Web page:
Locking lug peening SA1911

This is a discussion on Locking lug peening SA1911 within the Firearm Cleaning & Maintenance forums, part of the General Firearm Discussion category; HI, I'm not sure if this is the place to ask about issues such as the one with my Springfield 1911A1 Loaded. Did a search ...

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Thread: Locking lug peening SA1911

  1. #1
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    Locking lug peening SA1911

    HI, I'm not sure if this is the place to ask about issues such as the one with my Springfield 1911A1 Loaded. Did a search and couldn't find this particular problem listed anyplace but then, not many people actually state the subject of their post in the title. (that's a peeve best addressed elsewhere I guess )

    Please excuse my use of the wrong terminology in describing part, I'm new to 1911's and working on firearms but I'm trying.

    My problem is after putting 1000 rds through a brand new SA Loaded, as I was cleaning it and changing out the FLG that was original from Springfield for a Wilson Combat "bullet proof" stainless standard GI guide rod/plug/spring kit.

    As I was doing so, I noticed the barrel link not rotating freely, only swinging maybe 90 degrees until meeting resistance. Looking further I saw peening on the front (nearest the muzzle) of the locking lug legs on the underside of the barrel. Two noticable spots on each leg directly opposite each other. These caused burrs to impinge into the barrel link slot, thus impeding the forward/rearward swivel motion of the link.

    After using an ignition point file to remove the burrs from the inside front edge of the legs and flushing the swivel pin area with oil, it is now operating smoothly and full-range again. After reassembly I find that the slide action is working smoother now than it ever has.

    My question is, what would have caused this in the first place? I haven't shot it again since this occurred because this all took place this morning but I don't want to damage anything else peripherally if this is an indication of an underlying problem.

    And actually, there are NOT 1000 rounds through this barrel, now that I think of it as it's already been sent to SA for accuracy issues and they replaced the barrel. So the new barrel has probably less than 500 rds through it.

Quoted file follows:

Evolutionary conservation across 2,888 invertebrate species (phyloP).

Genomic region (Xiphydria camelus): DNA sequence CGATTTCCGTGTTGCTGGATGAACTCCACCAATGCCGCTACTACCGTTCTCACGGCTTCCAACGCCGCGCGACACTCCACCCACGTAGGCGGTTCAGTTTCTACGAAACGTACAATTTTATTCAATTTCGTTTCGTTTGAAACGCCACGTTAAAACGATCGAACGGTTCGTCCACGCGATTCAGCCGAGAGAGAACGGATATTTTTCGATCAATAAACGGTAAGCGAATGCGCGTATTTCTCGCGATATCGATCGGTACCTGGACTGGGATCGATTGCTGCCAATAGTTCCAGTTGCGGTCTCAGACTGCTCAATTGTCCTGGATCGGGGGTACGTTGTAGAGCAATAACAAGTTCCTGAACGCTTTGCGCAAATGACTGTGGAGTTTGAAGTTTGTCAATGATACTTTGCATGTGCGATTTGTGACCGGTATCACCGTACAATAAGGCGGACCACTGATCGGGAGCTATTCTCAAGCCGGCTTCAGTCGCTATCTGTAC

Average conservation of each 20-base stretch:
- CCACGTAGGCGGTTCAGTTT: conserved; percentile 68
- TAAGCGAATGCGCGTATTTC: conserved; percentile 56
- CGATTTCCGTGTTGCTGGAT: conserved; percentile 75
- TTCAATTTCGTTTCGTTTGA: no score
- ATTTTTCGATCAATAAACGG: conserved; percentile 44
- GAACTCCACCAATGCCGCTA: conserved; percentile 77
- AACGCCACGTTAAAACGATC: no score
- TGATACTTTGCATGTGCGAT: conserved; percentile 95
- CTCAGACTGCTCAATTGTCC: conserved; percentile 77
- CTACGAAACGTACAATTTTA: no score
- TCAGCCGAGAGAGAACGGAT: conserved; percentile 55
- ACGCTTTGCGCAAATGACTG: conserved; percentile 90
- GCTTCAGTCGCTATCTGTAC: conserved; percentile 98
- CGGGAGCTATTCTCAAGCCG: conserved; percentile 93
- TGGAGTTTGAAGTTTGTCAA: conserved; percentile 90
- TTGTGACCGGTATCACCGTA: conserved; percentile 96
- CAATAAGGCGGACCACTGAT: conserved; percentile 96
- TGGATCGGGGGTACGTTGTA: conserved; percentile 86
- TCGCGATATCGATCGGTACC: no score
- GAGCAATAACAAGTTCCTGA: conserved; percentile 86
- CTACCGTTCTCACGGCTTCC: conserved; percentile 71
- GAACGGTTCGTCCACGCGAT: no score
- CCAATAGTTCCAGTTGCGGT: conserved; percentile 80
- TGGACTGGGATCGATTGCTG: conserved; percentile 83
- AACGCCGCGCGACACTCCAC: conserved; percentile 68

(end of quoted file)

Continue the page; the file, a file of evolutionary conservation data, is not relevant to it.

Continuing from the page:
Any ideas from the 1911 guru's? Would a photo help? (my photography skills suck)
    Ruger MkII, Kel Tek P3AT, Hi Point JH45, SA XDm9, SA XD9sc, SA 1911 MilSpec Loaded, SA 1911 MilSpec Loaded Micro
    Life is fragile and is what we make it. Keep dear to your heart that of your loved ones and fellow man and by God don't try to take it from me or my loved one's.

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  3. #2
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    Your barrel lugs were bearing on your slide release/stop pin. That was happening during shooting when your firearm goes into battery.
    My best guess is that it has probably stopped doing that already or you would likely have already sheared off your lower barrel lugs - or bent or broke your slide stop pin or suffered a broken or deformed barrel link after having shot 500 rounds.

    Now that you've removed the burrs you can try and shoot it some more and see if the lug peening has now stopped.

    I have seen barrel lugs that have peened slightly initially and then the issue stopped as the barrel became shot in.

    I have also seen "take off" surplus used 1911 military barrels that have exhibited that same peening.

    As a test you can install the barrel with its bushing into the slide minus the recoil spring, spring guide and plug....then get everything lined up and insert only the slide stop pin through the hole in the frame & into barrel link but just let the remainder of the slide stop hang down in front of the trigger guard.

    Don't snap the slide stop into the plunger/tube just let it hang.

    Now....when you manually move the slide forward into full battery...the barrel (of course) will swing/pivot up on the barrel link and the top barrel lugs will move up and engage into the slide locking lugs - and when you manually put approximate recoil spring pressure on the rear of the slide - the slide stop should swing easily or at least freely.